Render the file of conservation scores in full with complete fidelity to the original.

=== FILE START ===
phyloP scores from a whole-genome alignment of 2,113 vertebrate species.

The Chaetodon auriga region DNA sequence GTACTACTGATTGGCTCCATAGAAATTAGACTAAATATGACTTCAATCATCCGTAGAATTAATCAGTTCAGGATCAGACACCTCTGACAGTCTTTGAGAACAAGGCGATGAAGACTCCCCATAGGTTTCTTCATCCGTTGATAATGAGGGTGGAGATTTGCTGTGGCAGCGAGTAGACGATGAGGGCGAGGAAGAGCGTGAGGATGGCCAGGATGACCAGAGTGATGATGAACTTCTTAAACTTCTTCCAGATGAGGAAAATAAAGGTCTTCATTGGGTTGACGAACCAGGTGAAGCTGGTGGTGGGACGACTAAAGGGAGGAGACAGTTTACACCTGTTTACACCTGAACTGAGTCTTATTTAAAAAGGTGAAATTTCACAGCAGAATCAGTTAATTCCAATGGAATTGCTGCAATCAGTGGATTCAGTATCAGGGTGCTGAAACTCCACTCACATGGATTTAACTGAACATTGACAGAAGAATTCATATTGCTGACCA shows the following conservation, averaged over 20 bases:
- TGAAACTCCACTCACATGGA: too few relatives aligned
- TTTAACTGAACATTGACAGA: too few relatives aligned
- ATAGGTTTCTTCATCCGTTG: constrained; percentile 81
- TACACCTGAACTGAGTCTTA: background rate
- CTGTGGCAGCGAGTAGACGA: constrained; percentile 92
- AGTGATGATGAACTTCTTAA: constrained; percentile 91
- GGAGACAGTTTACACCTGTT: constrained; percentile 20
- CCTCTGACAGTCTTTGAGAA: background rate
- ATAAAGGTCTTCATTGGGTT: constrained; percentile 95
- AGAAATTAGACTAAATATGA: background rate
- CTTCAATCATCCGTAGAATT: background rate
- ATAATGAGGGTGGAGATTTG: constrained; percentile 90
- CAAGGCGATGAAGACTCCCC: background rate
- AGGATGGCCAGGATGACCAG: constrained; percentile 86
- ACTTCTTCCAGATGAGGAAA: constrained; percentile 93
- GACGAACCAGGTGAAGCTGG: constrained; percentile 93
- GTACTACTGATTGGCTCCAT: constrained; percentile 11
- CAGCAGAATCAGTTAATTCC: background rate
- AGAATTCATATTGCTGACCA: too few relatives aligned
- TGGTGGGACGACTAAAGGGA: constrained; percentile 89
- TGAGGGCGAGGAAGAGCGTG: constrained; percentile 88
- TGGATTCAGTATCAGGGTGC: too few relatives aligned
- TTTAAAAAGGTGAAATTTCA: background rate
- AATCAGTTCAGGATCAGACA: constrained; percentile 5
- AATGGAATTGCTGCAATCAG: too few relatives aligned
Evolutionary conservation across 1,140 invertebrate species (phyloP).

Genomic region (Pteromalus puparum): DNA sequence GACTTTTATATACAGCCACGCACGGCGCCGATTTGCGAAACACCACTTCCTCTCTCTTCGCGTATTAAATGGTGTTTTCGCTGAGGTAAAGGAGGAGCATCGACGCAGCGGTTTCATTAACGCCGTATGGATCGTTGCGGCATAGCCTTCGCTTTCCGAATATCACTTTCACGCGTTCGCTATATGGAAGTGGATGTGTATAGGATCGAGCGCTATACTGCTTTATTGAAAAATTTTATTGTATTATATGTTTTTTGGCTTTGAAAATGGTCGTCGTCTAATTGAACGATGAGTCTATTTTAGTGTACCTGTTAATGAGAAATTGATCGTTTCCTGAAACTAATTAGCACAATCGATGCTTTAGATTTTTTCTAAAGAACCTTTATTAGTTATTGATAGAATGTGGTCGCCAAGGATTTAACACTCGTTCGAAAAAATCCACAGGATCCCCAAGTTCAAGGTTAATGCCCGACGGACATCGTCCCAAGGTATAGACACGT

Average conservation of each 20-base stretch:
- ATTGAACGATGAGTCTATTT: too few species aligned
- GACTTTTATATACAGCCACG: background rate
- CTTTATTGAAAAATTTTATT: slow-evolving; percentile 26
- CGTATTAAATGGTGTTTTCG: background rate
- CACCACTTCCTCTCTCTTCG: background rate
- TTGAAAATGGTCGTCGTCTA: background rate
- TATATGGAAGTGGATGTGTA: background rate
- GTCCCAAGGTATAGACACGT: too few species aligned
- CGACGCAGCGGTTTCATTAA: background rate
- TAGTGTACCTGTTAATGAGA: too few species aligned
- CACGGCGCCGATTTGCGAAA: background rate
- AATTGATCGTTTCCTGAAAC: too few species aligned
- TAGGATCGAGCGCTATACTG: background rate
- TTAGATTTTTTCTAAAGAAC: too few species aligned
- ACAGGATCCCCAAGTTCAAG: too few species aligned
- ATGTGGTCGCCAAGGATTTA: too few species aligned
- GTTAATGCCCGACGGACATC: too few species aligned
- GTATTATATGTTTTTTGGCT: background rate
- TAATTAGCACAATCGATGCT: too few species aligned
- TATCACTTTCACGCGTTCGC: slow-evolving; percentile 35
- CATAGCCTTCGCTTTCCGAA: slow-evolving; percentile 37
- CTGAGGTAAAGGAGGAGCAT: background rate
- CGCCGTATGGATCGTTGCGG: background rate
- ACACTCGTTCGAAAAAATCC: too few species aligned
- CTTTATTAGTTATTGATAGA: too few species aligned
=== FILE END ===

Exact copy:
phyloP scores from a whole-genome alignment of 2,113 vertebrate species.

The Chaetodon auriga region DNA sequence GTACTACTGATTGGCTCCATAGAAATTAGACTAAATATGACTTCAATCATCCGTAGAATTAATCAGTTCAGGATCAGACACCTCTGACAGTCTTTGAGAACAAGGCGATGAAGACTCCCCATAGGTTTCTTCATCCGTTGATAATGAGGGTGGAGATTTGCTGTGGCAGCGAGTAGACGATGAGGGCGAGGAAGAGCGTGAGGATGGCCAGGATGACCAGAGTGATGATGAACTTCTTAAACTTCTTCCAGATGAGGAAAATAAAGGTCTTCATTGGGTTGACGAACCAGGTGAAGCTGGTGGTGGGACGACTAAAGGGAGGAGACAGTTTACACCTGTTTACACCTGAACTGAGTCTTATTTAAAAAGGTGAAATTTCACAGCAGAATCAGTTAATTCCAATGGAATTGCTGCAATCAGTGGATTCAGTATCAGGGTGCTGAAACTCCACTCACATGGATTTAACTGAACATTGACAGAAGAATTCATATTGCTGACCA shows the following conservation, averaged over 20 bases:
- TGAAACTCCACTCACATGGA: too few relatives aligned
- TTTAACTGAACATTGACAGA: too few relatives aligned
- ATAGGTTTCTTCATCCGTTG: constrained; percentile 81
- TACACCTGAACTGAGTCTTA: background rate
- CTGTGGCAGCGAGTAGACGA: constrained; percentile 92
- AGTGATGATGAACTTCTTAA: constrained; percentile 91
- GGAGACAGTTTACACCTGTT: constrained; percentile 20
- CCTCTGACAGTCTTTGAGAA: background rate
- ATAAAGGTCTTCATTGGGTT: constrained; percentile 95
- AGAAATTAGACTAAATATGA: background rate
- CTTCAATCATCCGTAGAATT: background rate
- ATAATGAGGGTGGAGATTTG: constrained; percentile 90
- CAAGGCGATGAAGACTCCCC: background rate
- AGGATGGCCAGGATGACCAG: constrained; percentile 86
- ACTTCTTCCAGATGAGGAAA: constrained; percentile 93
- GACGAACCAGGTGAAGCTGG: constrained; percentile 93
- GTACTACTGATTGGCTCCAT: constrained; percentile 11
- CAGCAGAATCAGTTAATTCC: background rate
- AGAATTCATATTGCTGACCA: too few relatives aligned
- TGGTGGGACGACTAAAGGGA: constrained; percentile 89
- TGAGGGCGAGGAAGAGCGTG: constrained; percentile 88
- TGGATTCAGTATCAGGGTGC: too few relatives aligned
- TTTAAAAAGGTGAAATTTCA: background rate
- AATCAGTTCAGGATCAGACA: constrained; percentile 5
- AATGGAATTGCTGCAATCAG: too few relatives aligned
Evolutionary conservation across 1,140 invertebrate species (phyloP).

Genomic region (Pteromalus puparum): DNA sequence GACTTTTATATACAGCCACGCACGGCGCCGATTTGCGAAACACCACTTCCTCTCTCTTCGCGTATTAAATGGTGTTTTCGCTGAGGTAAAGGAGGAGCATCGACGCAGCGGTTTCATTAACGCCGTATGGATCGTTGCGGCATAGCCTTCGCTTTCCGAATATCACTTTCACGCGTTCGCTATATGGAAGTGGATGTGTATAGGATCGAGCGCTATACTGCTTTATTGAAAAATTTTATTGTATTATATGTTTTTTGGCTTTGAAAATGGTCGTCGTCTAATTGAACGATGAGTCTATTTTAGTGTACCTGTTAATGAGAAATTGATCGTTTCCTGAAACTAATTAGCACAATCGATGCTTTAGATTTTTTCTAAAGAACCTTTATTAGTTATTGATAGAATGTGGTCGCCAAGGATTTAACACTCGTTCGAAAAAATCCACAGGATCCCCAAGTTCAAGGTTAATGCCCGACGGACATCGTCCCAAGGTATAGACACGT

Average conservation of each 20-base stretch:
- ATTGAACGATGAGTCTATTT: too few species aligned
- GACTTTTATATACAGCCACG: background rate
- CTTTATTGAAAAATTTTATT: slow-evolving; percentile 26
- CGTATTAAATGGTGTTTTCG: background rate
- CACCACTTCCTCTCTCTTCG: background rate
- TTGAAAATGGTCGTCGTCTA: background rate
- TATATGGAAGTGGATGTGTA: background rate
- GTCCCAAGGTATAGACACGT: too few species aligned
- CGACGCAGCGGTTTCATTAA: background rate
- TAGTGTACCTGTTAATGAGA: too few species aligned
- CACGGCGCCGATTTGCGAAA: background rate
- AATTGATCGTTTCCTGAAAC: too few species aligned
- TAGGATCGAGCGCTATACTG: background rate
- TTAGATTTTTTCTAAAGAAC: too few species aligned
- ACAGGATCCCCAAGTTCAAG: too few species aligned
- ATGTGGTCGCCAAGGATTTA: too few species aligned
- GTTAATGCCCGACGGACATC: too few species aligned
- GTATTATATGTTTTTTGGCT: background rate
- TAATTAGCACAATCGATGCT: too few species aligned
- TATCACTTTCACGCGTTCGC: slow-evolving; percentile 35
- CATAGCCTTCGCTTTCCGAA: slow-evolving; percentile 37
- CTGAGGTAAAGGAGGAGCAT: background rate
- CGCCGTATGGATCGTTGCGG: background rate
- ACACTCGTTCGAAAAAATCC: too few species aligned
- CTTTATTAGTTATTGATAGA: too few species aligned